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How to tell your kids about your divorce

On Behalf of | Mar 19, 2022 | Divorce

You and your spouse know that nothing more can be done. You tried counseling, you tried talking it out, but it’s time to face the reality that your marriage is ending. It seemed like that decision was the hardest part, but you soon realize that the hardest is yet to come: now you have to tell your kids.

Whether they are young or grown and moved out, there is no one right way to break this kind of news to your children. Even if they suspected the possibility because of how things have been, it’s still going to hurt. You both love them and want to make this painful transition as smooth as you can to protect them from the worst possible outcomes.

Thankfully, there are some clear ways you can support them to that end. 

3 ways to support your children during this time

Depending on their age and maturity level, the conversations will look different. Regardless of these differences, there are three key things to keep in mind:

1. Keep the message simple and need-to-know. 

If you feel particularly hurt about the divorce, it can be tempting to gush to your kids about why you need to separate. Resist this urge. It is not okay to pit your children against your spouse so you can look like a martyr. Let them know that while you will be moving into separate homes, this decision is whatʻs best for the family going forward. Assure them that they are not the cause for the divorce and that you love them dearly.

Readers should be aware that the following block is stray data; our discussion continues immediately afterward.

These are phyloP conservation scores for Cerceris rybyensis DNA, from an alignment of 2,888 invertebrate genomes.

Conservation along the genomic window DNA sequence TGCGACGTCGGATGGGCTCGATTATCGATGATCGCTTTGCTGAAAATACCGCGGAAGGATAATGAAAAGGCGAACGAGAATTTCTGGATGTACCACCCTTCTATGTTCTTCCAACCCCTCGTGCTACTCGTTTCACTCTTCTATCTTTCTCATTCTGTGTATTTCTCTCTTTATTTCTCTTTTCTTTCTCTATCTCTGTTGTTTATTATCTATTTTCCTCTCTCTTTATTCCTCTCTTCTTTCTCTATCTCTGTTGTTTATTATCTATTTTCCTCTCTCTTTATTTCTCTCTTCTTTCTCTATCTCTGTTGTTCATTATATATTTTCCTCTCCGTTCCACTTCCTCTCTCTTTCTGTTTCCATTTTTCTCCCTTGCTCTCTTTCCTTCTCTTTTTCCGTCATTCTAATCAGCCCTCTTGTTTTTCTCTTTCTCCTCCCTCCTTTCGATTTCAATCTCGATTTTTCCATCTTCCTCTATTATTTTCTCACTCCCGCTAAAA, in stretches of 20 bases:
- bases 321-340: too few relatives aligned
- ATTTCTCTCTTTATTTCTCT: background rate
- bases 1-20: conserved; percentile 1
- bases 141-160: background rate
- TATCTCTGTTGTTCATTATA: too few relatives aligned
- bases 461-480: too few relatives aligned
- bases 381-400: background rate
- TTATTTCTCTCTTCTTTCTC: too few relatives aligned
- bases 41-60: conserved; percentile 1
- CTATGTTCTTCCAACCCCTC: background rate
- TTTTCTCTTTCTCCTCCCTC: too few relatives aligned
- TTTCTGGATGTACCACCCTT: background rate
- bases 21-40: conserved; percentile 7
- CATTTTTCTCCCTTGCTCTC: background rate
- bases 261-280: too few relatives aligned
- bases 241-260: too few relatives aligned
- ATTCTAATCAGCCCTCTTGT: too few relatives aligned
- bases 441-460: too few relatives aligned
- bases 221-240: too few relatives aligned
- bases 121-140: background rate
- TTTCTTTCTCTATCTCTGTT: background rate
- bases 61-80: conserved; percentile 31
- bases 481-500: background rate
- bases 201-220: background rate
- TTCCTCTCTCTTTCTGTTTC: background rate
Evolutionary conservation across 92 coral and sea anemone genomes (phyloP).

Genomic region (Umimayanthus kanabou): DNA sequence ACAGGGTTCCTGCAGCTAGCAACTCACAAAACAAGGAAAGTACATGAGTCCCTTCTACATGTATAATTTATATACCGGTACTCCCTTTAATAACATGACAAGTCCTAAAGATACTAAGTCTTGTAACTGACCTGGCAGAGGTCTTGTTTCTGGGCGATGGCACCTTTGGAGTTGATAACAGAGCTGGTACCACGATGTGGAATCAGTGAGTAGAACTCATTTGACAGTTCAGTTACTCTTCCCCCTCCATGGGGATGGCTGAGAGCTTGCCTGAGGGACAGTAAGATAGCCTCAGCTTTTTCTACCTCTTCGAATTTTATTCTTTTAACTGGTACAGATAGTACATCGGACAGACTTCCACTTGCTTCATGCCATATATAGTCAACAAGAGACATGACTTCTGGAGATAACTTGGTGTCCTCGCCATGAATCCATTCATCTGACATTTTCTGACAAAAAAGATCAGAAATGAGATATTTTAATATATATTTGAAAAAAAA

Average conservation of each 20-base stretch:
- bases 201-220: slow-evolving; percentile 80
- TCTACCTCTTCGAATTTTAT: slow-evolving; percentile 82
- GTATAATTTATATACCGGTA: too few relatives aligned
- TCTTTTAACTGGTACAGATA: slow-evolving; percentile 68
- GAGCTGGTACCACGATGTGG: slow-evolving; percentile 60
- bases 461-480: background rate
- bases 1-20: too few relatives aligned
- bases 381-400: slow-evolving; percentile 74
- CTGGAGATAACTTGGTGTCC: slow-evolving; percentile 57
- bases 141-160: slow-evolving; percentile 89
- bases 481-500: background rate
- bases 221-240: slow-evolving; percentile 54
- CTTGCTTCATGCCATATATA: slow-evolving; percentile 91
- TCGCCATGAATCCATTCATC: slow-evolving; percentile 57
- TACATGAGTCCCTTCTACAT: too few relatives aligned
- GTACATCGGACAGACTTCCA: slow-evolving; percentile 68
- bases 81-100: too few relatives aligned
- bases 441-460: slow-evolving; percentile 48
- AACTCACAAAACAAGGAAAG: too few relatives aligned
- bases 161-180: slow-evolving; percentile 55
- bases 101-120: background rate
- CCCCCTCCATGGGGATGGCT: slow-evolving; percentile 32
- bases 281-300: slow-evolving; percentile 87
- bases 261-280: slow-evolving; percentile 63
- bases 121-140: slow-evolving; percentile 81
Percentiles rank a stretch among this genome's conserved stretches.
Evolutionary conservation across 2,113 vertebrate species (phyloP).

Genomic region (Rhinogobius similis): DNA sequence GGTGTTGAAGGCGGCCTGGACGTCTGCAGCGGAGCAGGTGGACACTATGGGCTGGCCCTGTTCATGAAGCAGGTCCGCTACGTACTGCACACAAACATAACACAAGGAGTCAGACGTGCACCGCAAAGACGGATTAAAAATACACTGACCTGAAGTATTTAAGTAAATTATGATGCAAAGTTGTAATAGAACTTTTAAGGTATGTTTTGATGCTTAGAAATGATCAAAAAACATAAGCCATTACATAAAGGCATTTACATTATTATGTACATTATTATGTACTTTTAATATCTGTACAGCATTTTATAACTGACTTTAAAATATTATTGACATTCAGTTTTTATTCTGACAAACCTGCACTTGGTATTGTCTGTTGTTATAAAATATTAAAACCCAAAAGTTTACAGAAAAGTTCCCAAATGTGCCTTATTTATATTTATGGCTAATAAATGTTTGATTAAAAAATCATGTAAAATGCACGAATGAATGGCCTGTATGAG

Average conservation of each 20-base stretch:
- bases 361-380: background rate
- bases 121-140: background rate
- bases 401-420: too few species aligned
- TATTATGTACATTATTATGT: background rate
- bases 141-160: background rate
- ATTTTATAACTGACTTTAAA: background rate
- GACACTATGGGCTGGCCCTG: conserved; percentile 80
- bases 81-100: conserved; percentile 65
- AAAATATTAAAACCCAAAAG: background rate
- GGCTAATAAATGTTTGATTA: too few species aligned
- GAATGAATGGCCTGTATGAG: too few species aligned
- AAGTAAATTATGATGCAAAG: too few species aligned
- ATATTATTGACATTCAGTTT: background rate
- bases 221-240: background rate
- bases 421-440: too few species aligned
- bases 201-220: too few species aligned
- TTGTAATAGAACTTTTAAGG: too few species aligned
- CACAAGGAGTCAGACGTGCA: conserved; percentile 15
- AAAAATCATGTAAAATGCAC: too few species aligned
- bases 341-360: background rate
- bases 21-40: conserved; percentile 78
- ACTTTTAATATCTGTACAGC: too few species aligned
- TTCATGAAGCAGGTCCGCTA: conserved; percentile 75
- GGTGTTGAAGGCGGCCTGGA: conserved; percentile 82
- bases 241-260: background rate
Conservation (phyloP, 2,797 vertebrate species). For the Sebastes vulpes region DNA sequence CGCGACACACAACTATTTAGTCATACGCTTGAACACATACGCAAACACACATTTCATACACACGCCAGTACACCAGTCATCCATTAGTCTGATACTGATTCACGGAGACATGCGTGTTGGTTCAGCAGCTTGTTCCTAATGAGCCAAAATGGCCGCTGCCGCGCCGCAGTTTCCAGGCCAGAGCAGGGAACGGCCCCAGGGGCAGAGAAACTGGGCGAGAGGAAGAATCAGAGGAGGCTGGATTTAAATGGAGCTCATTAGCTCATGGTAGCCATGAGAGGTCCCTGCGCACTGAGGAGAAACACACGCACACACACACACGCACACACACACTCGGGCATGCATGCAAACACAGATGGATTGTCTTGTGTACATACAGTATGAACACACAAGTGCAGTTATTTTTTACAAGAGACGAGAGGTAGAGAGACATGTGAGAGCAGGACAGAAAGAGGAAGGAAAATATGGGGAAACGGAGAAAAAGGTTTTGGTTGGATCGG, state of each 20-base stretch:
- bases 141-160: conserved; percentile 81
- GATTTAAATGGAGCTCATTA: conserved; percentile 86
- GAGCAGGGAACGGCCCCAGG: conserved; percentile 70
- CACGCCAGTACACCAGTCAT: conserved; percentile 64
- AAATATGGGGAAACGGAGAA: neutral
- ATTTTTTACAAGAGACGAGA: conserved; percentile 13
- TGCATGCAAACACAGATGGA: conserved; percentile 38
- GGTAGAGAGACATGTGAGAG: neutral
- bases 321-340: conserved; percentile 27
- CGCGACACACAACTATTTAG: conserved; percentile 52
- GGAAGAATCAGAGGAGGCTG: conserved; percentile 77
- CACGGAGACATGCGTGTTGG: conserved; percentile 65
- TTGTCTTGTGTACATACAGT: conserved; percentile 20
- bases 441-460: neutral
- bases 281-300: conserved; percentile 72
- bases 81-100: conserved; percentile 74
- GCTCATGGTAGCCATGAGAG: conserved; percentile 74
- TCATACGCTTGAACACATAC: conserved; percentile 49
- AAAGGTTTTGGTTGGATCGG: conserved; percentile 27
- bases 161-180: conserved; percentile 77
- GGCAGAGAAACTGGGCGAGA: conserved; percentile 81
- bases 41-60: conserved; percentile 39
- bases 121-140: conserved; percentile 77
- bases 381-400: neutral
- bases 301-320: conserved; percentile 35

2. Provide as much consistency as possible. 

This news is going to shake up their lives in a big way. Kids thrive on routine and consistency, so do your best to maintain their schedules however you can. Keep dinner and bedtime going how it has been. Honor the house rules and expectations in the new home just like before. Encourage them to follow through with their extracurricular commitments and give them opportunities to hang with friends and to be out in nature. Above all, do not isolate your children from their social circles and avoid leaning on them for support.

3. Make space for questions and conversation. 

While you want to resist the urge to dump the more troublesome contents of the divorce onto your children, it is just as important that you keep lines of communication open for their benefit. Check-in with them often to see how they are managing emotionally, and remind them that you are available for any questions or concerns they may have. Give them honest but reassuring answers, and affirm that no matter what, it is not their fault, they are safe and you are here with them. 

Processing and healing from this separation will be hard on everyone. Do what you can to maintain a unified front as co-parents and remember to center your children as much as possible. Over time, your family will adapt to the new living arrangements and it is very likely that you will discover a new normal that encourages everyoneʻs happiness and well-being in a whole new way.